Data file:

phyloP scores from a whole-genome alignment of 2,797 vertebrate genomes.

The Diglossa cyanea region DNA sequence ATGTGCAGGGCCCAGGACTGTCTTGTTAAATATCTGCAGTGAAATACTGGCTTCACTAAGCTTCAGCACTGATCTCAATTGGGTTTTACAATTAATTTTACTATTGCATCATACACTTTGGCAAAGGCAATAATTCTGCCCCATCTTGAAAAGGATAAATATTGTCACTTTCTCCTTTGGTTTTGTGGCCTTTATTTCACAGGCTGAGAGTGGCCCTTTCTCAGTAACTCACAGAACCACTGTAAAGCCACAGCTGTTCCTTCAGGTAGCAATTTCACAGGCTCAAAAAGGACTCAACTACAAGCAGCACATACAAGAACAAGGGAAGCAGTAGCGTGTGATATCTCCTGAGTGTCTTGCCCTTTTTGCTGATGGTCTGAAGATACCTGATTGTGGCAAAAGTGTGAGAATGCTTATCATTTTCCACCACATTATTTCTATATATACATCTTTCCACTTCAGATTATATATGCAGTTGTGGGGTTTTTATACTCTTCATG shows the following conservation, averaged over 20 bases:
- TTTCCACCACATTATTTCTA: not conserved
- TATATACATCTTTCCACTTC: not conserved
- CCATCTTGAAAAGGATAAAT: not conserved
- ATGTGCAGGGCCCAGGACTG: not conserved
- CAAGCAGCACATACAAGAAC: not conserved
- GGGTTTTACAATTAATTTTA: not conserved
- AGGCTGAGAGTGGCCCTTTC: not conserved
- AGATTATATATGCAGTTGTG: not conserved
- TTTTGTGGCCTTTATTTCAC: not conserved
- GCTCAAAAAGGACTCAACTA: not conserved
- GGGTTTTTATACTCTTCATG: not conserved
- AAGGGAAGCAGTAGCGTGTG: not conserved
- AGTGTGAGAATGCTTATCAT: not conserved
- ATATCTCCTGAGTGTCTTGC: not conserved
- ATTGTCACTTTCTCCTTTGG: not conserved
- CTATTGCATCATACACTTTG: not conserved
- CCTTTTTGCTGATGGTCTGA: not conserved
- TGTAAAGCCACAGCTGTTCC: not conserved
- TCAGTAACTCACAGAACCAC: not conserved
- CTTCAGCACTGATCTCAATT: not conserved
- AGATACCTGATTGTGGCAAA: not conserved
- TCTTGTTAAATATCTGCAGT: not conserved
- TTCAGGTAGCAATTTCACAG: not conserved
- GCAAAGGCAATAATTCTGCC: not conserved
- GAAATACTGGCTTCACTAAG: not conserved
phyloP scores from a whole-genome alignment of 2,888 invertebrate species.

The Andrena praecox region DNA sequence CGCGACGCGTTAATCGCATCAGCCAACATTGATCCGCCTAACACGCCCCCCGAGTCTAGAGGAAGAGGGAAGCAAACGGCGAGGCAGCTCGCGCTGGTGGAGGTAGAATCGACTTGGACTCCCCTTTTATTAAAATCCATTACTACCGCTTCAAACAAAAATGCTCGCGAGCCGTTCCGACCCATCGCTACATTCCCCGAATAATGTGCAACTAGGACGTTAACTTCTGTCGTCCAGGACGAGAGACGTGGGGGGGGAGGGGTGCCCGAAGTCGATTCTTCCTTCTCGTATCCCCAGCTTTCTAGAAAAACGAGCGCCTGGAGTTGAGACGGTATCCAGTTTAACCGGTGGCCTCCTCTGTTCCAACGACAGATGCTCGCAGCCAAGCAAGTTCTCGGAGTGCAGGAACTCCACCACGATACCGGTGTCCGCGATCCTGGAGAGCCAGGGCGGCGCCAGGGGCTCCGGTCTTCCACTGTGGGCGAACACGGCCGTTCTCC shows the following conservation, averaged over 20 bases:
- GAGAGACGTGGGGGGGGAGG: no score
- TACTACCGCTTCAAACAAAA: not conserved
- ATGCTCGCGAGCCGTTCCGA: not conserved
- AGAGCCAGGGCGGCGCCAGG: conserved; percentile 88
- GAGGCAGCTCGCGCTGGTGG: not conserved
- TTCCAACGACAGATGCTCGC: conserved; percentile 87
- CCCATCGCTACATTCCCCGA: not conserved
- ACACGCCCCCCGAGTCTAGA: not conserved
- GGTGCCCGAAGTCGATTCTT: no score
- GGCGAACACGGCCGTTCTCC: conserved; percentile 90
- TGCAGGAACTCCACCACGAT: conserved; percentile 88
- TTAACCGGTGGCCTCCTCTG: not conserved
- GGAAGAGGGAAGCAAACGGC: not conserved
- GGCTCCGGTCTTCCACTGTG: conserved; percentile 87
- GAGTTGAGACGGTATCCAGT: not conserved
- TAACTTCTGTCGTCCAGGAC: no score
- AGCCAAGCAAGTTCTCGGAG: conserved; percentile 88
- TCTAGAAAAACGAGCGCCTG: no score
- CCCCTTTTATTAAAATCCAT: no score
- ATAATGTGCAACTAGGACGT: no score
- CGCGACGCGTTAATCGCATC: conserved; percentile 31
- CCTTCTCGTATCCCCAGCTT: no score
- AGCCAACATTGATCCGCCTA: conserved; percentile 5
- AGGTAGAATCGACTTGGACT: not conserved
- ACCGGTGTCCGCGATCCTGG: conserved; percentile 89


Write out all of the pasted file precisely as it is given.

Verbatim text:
phyloP scores from a whole-genome alignment of 2,797 vertebrate genomes.

The Diglossa cyanea region DNA sequence ATGTGCAGGGCCCAGGACTGTCTTGTTAAATATCTGCAGTGAAATACTGGCTTCACTAAGCTTCAGCACTGATCTCAATTGGGTTTTACAATTAATTTTACTATTGCATCATACACTTTGGCAAAGGCAATAATTCTGCCCCATCTTGAAAAGGATAAATATTGTCACTTTCTCCTTTGGTTTTGTGGCCTTTATTTCACAGGCTGAGAGTGGCCCTTTCTCAGTAACTCACAGAACCACTGTAAAGCCACAGCTGTTCCTTCAGGTAGCAATTTCACAGGCTCAAAAAGGACTCAACTACAAGCAGCACATACAAGAACAAGGGAAGCAGTAGCGTGTGATATCTCCTGAGTGTCTTGCCCTTTTTGCTGATGGTCTGAAGATACCTGATTGTGGCAAAAGTGTGAGAATGCTTATCATTTTCCACCACATTATTTCTATATATACATCTTTCCACTTCAGATTATATATGCAGTTGTGGGGTTTTTATACTCTTCATG shows the following conservation, averaged over 20 bases:
- TTTCCACCACATTATTTCTA: not conserved
- TATATACATCTTTCCACTTC: not conserved
- CCATCTTGAAAAGGATAAAT: not conserved
- ATGTGCAGGGCCCAGGACTG: not conserved
- CAAGCAGCACATACAAGAAC: not conserved
- GGGTTTTACAATTAATTTTA: not conserved
- AGGCTGAGAGTGGCCCTTTC: not conserved
- AGATTATATATGCAGTTGTG: not conserved
- TTTTGTGGCCTTTATTTCAC: not conserved
- GCTCAAAAAGGACTCAACTA: not conserved
- GGGTTTTTATACTCTTCATG: not conserved
- AAGGGAAGCAGTAGCGTGTG: not conserved
- AGTGTGAGAATGCTTATCAT: not conserved
- ATATCTCCTGAGTGTCTTGC: not conserved
- ATTGTCACTTTCTCCTTTGG: not conserved
- CTATTGCATCATACACTTTG: not conserved
- CCTTTTTGCTGATGGTCTGA: not conserved
- TGTAAAGCCACAGCTGTTCC: not conserved
- TCAGTAACTCACAGAACCAC: not conserved
- CTTCAGCACTGATCTCAATT: not conserved
- AGATACCTGATTGTGGCAAA: not conserved
- TCTTGTTAAATATCTGCAGT: not conserved
- TTCAGGTAGCAATTTCACAG: not conserved
- GCAAAGGCAATAATTCTGCC: not conserved
- GAAATACTGGCTTCACTAAG: not conserved
phyloP scores from a whole-genome alignment of 2,888 invertebrate species.

The Andrena praecox region DNA sequence CGCGACGCGTTAATCGCATCAGCCAACATTGATCCGCCTAACACGCCCCCCGAGTCTAGAGGAAGAGGGAAGCAAACGGCGAGGCAGCTCGCGCTGGTGGAGGTAGAATCGACTTGGACTCCCCTTTTATTAAAATCCATTACTACCGCTTCAAACAAAAATGCTCGCGAGCCGTTCCGACCCATCGCTACATTCCCCGAATAATGTGCAACTAGGACGTTAACTTCTGTCGTCCAGGACGAGAGACGTGGGGGGGGAGGGGTGCCCGAAGTCGATTCTTCCTTCTCGTATCCCCAGCTTTCTAGAAAAACGAGCGCCTGGAGTTGAGACGGTATCCAGTTTAACCGGTGGCCTCCTCTGTTCCAACGACAGATGCTCGCAGCCAAGCAAGTTCTCGGAGTGCAGGAACTCCACCACGATACCGGTGTCCGCGATCCTGGAGAGCCAGGGCGGCGCCAGGGGCTCCGGTCTTCCACTGTGGGCGAACACGGCCGTTCTCC shows the following conservation, averaged over 20 bases:
- GAGAGACGTGGGGGGGGAGG: no score
- TACTACCGCTTCAAACAAAA: not conserved
- ATGCTCGCGAGCCGTTCCGA: not conserved
- AGAGCCAGGGCGGCGCCAGG: conserved; percentile 88
- GAGGCAGCTCGCGCTGGTGG: not conserved
- TTCCAACGACAGATGCTCGC: conserved; percentile 87
- CCCATCGCTACATTCCCCGA: not conserved
- ACACGCCCCCCGAGTCTAGA: not conserved
- GGTGCCCGAAGTCGATTCTT: no score
- GGCGAACACGGCCGTTCTCC: conserved; percentile 90
- TGCAGGAACTCCACCACGAT: conserved; percentile 88
- TTAACCGGTGGCCTCCTCTG: not conserved
- GGAAGAGGGAAGCAAACGGC: not conserved
- GGCTCCGGTCTTCCACTGTG: conserved; percentile 87
- GAGTTGAGACGGTATCCAGT: not conserved
- TAACTTCTGTCGTCCAGGAC: no score
- AGCCAAGCAAGTTCTCGGAG: conserved; percentile 88
- TCTAGAAAAACGAGCGCCTG: no score
- CCCCTTTTATTAAAATCCAT: no score
- ATAATGTGCAACTAGGACGT: no score
- CGCGACGCGTTAATCGCATC: conserved; percentile 31
- CCTTCTCGTATCCCCAGCTT: no score
- AGCCAACATTGATCCGCCTA: conserved; percentile 5
- AGGTAGAATCGACTTGGACT: not conserved
- ACCGGTGTCCGCGATCCTGG: conserved; percentile 89